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Latitude: 51.644 / 51°38'38"N
Longitude: -4.7979 / 4°47'52"W
OS Eastings: 206508
OS Northings: 197620
OS Grid: SS065976
Mapcode National: GBR GC.CGD5
Mapcode Global: VH2PQ.SYD2
Entry Name: Church Hill Cottage
Listing Date: 14 May 1970
Last Amended: 12 March 1996
Source ID: 5979
Building Class: Domestic
Location: At S side of Manorbier Churchyard, uphill from the S porch.
Community: Manorbier (Maenorbŷr)
Locality: Manorbier Village
Traditional County: Pembrokeshire
On the site of Church Hill Cottage is structural evidence of perhaps 5 buildings. It is traditionally thought that these buildings are (or incorporate remains of) a grange established after Sir John de Barri granted the Church to the Priory of Monkton in 1301. [In addition to the cottage itself there are (A) a building in tandem to the cottage to its E; (B) a building to the S of ‘A’ and at right-angles to it; (C) a building lying to its S; and (D) a building at the SW corner of the cottage garden. These are separately listed.] The Churchyard and the cottage site are both recorded as Rectorial Glebe in the 1840 Tithe Survey. Fenton (1810) refers to ‘no small remains of some chantry or collegiate building there being one large building still covered with a vaulted roof but entirely open to the west.’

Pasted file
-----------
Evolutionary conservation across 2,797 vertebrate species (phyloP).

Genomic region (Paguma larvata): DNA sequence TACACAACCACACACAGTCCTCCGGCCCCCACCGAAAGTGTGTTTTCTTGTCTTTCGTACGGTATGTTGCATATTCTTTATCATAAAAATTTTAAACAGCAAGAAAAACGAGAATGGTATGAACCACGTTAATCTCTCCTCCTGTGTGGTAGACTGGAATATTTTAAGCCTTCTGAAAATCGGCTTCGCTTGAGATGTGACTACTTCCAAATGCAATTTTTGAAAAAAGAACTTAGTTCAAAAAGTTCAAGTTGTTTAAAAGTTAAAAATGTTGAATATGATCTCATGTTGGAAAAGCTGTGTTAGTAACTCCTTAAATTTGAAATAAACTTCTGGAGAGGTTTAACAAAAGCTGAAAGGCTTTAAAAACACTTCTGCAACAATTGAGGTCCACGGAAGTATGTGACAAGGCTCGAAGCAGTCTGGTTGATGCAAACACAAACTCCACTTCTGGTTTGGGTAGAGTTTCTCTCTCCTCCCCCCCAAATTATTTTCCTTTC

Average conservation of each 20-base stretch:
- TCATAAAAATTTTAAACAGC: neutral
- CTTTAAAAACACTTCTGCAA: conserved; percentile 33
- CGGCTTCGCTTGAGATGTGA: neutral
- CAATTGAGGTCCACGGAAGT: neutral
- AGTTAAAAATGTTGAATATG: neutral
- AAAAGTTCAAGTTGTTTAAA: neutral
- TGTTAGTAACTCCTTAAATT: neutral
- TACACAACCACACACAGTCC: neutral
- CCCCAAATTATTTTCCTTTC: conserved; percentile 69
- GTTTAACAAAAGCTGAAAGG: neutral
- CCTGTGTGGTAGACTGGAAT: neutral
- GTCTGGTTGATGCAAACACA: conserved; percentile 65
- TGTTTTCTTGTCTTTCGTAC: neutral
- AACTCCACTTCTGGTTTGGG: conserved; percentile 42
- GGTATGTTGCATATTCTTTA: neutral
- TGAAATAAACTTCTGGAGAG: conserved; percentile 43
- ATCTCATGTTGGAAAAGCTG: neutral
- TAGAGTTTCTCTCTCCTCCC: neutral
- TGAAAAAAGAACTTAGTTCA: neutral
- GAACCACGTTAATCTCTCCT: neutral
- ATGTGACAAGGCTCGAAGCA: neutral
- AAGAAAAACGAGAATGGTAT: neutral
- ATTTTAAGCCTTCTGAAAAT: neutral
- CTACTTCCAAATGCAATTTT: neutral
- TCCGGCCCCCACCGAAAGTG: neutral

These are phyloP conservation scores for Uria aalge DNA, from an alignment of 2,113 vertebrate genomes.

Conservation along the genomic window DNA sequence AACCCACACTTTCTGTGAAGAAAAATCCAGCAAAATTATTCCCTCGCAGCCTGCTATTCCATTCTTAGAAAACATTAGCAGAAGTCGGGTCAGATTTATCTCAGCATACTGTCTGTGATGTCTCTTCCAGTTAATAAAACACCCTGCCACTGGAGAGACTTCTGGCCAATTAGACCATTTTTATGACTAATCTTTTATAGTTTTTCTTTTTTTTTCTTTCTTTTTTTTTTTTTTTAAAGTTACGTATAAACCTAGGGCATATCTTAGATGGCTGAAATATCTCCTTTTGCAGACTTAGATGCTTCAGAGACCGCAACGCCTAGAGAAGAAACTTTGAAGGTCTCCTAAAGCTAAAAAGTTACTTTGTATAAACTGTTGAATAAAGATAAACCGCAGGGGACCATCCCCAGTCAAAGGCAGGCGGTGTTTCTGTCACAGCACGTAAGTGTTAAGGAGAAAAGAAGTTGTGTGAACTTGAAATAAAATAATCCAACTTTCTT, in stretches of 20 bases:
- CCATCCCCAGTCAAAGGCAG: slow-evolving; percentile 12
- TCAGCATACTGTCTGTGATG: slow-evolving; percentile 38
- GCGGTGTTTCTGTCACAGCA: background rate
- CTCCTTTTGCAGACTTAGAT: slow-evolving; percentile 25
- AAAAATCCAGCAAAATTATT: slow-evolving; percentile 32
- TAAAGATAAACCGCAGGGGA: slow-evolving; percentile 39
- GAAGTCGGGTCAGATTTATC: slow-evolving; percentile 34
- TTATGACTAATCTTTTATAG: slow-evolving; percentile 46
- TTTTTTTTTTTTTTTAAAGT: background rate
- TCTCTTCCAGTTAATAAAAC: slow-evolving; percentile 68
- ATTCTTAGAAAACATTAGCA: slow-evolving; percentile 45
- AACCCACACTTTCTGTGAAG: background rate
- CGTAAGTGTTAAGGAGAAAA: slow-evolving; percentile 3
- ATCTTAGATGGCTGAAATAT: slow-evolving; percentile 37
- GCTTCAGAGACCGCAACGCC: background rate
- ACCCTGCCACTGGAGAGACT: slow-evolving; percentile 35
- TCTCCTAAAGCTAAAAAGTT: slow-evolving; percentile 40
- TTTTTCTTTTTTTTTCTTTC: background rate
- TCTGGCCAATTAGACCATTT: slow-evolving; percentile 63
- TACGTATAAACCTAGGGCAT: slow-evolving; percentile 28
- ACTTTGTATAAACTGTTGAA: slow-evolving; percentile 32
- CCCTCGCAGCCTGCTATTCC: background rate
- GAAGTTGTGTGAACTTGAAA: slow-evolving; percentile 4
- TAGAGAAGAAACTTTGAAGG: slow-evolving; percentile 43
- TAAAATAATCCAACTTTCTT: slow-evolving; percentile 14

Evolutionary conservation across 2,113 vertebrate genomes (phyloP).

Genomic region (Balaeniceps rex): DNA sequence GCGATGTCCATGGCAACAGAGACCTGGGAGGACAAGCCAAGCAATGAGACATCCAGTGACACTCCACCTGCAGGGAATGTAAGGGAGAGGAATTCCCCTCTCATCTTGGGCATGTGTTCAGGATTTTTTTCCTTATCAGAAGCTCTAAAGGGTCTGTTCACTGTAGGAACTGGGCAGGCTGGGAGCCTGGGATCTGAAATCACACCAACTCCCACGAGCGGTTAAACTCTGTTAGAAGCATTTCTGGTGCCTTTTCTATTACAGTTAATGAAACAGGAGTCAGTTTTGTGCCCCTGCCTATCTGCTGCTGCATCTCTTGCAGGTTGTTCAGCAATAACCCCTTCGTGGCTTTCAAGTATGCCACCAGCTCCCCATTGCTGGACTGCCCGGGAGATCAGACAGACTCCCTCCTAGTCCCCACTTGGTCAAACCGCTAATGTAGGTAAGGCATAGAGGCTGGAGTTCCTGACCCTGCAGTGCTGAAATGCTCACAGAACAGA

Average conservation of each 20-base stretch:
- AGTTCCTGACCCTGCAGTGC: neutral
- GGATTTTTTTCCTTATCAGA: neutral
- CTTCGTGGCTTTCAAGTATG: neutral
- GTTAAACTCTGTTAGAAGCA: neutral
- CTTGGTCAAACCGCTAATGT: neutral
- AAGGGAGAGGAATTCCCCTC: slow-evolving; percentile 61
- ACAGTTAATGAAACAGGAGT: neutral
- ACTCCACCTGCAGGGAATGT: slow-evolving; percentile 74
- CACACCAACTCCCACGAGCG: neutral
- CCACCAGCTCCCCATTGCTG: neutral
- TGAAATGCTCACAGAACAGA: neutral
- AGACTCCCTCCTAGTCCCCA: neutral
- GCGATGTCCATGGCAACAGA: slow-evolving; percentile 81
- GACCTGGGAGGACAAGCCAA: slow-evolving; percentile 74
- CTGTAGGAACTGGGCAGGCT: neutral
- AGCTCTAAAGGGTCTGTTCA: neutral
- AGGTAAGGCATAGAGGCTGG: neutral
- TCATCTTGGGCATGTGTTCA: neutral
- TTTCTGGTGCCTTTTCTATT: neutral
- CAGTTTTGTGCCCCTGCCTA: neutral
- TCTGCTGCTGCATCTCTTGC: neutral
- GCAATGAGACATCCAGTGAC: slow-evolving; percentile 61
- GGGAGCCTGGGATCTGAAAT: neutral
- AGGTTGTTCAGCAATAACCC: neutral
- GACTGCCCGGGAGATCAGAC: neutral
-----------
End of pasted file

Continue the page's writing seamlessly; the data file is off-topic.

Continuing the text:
Referring to the building now called Church Hill Cottage, in 1842 Lewis says it was then in use as a school for 80 to 90 children, established ‘recently’, and ‘improving, chiefly due to the exertions of Rev. Henry Hughes.’ Barnwell (1877) says the ruined W end was built up c.1850 and the room used as a schoolroom, but that it later became a cottage for the clerk. He casts doubt upon the origin of these buildings as a grange or chantry.
Local information is that a school was held here until c.1900. The cottage and ruins were Church property until 1947 when sold into private ownership.
Church Hill Cottage is a rectangular building in rubble masonry, slightly battered at the foot. It has a pointed stone vault 7.5 m high. It has a modern porch at W and a small modern wing at s. Small round-stack end-chimneys. The W chimney may be a dummy and there is no corresponding fireplace and no flue is known. The E chimney is functional. Its flue is in the wall thickness. There is also a bread-oven in the NE corner, now concealed. Roof covering of artificial slates with a large eaves overhang. Small square-headed windows facing the churchyard at high level. The tall pointed vault is visible internally and its neatly constructed extrados is visible i the roof space. Possibly C15.
Included at Grade II* for the exceptional historic importance of the late medieval vaulted structure.
Other nearby listed buildings